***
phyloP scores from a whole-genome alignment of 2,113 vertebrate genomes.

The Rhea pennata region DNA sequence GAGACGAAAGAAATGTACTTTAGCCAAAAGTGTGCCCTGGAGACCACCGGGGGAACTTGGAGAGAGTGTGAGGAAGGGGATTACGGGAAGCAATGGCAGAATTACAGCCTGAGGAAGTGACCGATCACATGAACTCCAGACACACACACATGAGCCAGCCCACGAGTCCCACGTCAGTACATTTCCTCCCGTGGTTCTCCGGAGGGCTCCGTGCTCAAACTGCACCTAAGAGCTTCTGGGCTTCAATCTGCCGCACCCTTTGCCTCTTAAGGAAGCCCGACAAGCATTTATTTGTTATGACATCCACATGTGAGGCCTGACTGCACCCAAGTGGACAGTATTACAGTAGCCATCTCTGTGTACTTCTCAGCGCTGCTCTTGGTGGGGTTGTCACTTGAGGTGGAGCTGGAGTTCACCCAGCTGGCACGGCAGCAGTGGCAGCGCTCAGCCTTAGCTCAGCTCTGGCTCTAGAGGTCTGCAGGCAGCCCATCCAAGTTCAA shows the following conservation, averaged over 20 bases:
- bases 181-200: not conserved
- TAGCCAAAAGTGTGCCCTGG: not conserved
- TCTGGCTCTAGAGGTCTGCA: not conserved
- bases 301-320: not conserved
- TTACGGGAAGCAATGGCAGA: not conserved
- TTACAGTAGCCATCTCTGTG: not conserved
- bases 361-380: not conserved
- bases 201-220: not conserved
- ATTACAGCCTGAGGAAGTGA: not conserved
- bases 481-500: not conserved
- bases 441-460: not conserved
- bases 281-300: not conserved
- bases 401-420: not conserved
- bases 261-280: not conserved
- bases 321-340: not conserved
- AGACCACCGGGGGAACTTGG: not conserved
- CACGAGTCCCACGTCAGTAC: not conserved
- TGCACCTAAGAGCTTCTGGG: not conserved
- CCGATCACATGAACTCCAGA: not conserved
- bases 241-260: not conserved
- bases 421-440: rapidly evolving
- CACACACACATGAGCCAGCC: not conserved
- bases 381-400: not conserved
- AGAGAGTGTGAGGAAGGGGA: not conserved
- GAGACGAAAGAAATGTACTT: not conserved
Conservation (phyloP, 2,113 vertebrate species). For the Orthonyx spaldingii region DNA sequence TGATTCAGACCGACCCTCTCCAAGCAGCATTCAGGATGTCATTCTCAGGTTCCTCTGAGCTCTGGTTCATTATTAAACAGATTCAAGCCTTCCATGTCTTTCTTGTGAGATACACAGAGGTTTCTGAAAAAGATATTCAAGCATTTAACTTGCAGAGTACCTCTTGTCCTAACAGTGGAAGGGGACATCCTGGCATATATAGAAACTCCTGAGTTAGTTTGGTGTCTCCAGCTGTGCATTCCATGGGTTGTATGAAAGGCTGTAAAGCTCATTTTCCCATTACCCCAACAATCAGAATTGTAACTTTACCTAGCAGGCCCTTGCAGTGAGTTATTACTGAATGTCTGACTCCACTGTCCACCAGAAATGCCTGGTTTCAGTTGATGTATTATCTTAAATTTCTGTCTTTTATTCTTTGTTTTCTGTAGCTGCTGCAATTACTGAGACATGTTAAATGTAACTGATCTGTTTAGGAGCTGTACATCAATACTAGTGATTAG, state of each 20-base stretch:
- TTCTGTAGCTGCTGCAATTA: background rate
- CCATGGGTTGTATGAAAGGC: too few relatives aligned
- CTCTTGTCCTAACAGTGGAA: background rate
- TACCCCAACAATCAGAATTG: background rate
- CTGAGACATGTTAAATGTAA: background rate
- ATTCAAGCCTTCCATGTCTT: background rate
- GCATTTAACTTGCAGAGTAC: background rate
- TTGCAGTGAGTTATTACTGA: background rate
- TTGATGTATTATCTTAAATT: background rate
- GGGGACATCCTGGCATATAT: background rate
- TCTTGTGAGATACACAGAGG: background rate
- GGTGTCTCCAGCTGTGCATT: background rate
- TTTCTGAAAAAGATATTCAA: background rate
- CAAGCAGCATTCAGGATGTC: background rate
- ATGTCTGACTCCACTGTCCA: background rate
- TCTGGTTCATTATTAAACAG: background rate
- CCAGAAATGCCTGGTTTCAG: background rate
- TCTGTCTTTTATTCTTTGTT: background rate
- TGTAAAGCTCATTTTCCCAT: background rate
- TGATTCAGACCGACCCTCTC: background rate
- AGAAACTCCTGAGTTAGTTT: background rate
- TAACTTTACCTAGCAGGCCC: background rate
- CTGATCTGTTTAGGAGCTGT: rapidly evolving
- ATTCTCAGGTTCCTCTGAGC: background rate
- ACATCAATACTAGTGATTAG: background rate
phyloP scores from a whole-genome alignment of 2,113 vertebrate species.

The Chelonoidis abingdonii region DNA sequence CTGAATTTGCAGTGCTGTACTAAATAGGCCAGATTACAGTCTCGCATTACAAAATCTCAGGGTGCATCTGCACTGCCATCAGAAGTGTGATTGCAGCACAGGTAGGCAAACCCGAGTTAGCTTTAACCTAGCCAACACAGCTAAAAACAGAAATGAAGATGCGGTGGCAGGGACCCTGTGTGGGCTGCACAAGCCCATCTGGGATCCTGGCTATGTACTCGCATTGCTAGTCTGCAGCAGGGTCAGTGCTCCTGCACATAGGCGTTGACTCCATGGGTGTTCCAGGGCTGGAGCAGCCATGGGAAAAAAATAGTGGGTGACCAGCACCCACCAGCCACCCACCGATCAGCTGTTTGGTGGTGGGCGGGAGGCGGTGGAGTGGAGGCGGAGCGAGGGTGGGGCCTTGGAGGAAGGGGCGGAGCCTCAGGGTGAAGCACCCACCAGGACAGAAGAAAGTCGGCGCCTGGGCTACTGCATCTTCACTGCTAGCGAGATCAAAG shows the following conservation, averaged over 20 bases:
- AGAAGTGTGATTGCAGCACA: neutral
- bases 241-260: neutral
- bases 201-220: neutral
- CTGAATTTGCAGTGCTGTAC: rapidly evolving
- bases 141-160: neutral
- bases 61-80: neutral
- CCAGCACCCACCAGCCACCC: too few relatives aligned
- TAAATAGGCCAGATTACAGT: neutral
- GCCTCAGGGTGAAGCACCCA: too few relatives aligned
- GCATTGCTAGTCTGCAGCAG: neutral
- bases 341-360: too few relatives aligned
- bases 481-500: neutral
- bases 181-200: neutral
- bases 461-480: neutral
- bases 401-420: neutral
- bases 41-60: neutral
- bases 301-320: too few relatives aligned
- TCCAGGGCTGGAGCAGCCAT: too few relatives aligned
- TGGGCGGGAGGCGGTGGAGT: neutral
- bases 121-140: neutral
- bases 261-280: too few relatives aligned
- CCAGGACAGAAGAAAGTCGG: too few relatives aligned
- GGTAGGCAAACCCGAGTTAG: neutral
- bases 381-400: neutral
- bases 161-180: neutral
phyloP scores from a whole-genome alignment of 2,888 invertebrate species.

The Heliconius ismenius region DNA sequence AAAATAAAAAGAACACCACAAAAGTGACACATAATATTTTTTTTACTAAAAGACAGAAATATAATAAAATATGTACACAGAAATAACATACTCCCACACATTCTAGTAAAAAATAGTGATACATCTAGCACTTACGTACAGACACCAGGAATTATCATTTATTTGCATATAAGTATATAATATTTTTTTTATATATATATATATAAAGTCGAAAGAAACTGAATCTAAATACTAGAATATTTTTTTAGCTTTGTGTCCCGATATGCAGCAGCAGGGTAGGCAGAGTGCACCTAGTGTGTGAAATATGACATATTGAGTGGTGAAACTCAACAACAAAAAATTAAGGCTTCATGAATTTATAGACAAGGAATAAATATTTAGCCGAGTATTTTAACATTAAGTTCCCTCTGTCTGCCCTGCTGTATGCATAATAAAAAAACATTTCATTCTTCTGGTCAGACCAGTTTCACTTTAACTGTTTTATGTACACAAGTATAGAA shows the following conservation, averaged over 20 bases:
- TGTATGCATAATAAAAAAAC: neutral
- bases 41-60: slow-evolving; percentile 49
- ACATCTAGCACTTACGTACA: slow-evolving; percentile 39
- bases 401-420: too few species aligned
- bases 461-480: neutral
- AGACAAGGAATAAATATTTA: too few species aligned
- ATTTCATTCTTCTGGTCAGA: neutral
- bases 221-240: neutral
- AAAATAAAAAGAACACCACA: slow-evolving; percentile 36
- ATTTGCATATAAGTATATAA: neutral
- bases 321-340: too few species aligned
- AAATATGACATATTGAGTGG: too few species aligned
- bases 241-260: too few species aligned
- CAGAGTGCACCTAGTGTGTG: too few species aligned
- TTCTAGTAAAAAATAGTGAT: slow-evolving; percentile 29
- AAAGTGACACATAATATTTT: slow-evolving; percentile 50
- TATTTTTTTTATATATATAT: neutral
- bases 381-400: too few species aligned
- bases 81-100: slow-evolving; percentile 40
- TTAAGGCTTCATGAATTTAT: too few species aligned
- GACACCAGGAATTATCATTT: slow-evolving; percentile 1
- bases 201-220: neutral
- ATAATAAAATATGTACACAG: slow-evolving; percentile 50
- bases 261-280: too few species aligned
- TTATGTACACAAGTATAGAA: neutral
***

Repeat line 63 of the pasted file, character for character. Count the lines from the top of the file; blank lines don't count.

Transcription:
- TAAATAGGCCAGATTACAGT: neutral